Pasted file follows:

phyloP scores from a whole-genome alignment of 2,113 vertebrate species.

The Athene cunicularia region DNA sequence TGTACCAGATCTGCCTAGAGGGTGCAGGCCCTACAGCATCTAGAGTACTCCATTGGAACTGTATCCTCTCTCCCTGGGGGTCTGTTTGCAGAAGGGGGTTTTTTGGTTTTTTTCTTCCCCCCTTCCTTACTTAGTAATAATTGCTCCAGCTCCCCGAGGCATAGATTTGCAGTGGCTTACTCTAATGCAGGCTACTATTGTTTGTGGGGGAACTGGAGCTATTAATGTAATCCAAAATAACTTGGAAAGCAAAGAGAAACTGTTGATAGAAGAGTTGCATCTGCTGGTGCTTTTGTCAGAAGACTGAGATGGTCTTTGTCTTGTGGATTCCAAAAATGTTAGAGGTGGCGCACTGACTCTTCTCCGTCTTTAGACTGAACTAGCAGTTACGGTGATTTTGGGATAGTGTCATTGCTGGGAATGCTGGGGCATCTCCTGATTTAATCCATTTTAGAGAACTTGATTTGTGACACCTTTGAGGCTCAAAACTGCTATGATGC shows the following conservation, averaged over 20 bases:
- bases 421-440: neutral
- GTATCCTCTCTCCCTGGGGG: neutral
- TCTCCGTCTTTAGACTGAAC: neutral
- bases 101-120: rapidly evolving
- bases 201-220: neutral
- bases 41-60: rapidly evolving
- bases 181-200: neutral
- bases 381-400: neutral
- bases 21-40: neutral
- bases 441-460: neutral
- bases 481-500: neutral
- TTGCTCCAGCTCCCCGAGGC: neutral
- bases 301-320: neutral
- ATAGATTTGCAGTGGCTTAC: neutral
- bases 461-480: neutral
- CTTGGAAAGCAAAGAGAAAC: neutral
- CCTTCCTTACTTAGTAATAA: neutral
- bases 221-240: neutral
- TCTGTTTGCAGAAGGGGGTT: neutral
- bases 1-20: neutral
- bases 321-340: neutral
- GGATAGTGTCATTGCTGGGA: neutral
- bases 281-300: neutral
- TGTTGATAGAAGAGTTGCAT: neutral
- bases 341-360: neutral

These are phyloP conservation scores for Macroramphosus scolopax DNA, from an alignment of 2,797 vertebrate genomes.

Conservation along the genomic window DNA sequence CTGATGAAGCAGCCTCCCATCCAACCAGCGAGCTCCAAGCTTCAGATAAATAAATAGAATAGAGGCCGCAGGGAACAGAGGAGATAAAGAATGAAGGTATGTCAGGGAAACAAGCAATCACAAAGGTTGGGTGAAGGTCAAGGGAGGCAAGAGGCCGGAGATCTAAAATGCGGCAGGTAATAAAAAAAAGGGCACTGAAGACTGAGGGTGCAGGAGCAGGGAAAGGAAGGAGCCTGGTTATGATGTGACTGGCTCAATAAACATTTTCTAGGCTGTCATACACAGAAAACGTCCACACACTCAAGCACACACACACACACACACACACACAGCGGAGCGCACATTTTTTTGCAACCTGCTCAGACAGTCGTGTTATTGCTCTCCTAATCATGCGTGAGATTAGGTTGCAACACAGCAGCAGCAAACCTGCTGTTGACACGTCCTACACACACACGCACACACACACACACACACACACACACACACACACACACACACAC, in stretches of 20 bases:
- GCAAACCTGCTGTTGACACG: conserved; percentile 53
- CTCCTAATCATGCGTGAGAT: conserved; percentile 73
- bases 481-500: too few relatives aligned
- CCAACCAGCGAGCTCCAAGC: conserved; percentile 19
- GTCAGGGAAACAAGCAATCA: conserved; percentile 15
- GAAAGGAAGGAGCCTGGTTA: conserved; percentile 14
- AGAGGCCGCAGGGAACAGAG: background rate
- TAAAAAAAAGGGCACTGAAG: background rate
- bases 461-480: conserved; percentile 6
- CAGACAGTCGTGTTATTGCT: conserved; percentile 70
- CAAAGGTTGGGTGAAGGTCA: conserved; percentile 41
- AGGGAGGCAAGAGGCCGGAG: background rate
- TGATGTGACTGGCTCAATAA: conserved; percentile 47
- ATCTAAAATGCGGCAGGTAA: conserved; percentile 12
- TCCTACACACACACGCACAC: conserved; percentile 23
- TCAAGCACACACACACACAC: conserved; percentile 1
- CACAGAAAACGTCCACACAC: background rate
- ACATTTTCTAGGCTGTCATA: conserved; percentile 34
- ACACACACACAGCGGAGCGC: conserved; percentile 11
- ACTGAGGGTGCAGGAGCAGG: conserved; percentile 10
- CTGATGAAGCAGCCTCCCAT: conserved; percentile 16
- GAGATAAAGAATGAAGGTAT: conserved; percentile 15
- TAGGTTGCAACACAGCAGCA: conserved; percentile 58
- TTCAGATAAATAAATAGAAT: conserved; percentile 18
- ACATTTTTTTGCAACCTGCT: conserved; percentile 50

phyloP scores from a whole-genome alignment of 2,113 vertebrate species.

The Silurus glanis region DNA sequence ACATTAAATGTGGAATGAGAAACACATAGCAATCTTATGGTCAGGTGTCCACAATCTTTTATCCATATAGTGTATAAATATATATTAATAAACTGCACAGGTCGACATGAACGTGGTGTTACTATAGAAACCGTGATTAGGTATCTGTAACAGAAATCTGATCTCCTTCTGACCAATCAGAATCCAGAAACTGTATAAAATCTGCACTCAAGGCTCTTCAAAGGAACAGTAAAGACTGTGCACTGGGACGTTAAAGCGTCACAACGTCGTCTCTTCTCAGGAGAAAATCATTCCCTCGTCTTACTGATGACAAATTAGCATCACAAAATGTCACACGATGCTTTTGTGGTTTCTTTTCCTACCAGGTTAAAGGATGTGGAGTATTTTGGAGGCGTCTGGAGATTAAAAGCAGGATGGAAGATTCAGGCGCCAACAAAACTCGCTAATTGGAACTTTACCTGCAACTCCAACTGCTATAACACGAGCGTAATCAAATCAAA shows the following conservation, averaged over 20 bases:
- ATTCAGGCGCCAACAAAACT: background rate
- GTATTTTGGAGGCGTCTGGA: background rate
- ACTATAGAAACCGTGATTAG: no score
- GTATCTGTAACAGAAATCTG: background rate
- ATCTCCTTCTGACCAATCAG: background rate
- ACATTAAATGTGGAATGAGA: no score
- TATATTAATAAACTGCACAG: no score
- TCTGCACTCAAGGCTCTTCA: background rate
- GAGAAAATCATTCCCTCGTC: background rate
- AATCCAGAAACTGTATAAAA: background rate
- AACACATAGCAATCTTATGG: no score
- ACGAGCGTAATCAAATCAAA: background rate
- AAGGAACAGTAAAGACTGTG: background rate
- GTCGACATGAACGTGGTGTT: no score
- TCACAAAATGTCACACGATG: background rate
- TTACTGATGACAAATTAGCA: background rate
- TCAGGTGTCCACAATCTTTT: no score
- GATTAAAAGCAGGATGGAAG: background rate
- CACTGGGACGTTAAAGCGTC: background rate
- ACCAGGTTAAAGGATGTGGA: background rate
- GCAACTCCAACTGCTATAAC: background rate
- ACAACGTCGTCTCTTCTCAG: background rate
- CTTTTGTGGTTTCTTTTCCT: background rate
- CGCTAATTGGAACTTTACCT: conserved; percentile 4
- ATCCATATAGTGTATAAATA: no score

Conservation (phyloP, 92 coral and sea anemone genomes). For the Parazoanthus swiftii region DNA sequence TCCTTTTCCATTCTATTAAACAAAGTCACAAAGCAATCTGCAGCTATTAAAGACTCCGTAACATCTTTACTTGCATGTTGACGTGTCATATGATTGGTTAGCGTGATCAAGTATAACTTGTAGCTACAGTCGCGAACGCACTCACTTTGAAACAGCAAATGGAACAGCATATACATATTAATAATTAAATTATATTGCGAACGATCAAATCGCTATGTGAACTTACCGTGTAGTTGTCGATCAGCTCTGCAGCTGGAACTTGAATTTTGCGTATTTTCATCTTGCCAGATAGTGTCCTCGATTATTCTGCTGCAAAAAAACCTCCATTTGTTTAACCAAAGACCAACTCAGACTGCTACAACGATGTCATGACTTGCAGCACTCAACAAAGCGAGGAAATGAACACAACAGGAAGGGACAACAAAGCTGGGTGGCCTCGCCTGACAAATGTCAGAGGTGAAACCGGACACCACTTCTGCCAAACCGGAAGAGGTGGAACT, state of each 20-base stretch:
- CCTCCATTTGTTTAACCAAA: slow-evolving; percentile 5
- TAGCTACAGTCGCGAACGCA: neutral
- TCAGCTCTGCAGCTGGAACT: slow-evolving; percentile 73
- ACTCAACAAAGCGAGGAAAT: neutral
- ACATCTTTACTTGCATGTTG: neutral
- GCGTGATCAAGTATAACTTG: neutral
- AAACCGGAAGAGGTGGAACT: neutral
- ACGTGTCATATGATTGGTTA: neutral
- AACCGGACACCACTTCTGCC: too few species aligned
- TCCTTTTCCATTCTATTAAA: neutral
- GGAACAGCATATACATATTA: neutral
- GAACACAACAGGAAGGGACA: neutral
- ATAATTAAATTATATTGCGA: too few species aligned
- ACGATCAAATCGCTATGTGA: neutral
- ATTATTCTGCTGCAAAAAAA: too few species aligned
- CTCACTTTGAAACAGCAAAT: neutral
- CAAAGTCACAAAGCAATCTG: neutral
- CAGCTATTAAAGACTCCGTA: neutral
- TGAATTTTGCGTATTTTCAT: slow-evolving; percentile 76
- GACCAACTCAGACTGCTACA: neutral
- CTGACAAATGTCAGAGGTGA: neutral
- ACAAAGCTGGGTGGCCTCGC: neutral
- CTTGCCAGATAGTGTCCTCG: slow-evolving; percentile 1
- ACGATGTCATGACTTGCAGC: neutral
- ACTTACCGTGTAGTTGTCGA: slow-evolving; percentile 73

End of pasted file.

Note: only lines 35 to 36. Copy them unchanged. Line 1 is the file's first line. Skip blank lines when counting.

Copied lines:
- GAAAGGAAGGAGCCTGGTTA: conserved; percentile 14
- AGAGGCCGCAGGGAACAGAG: background rate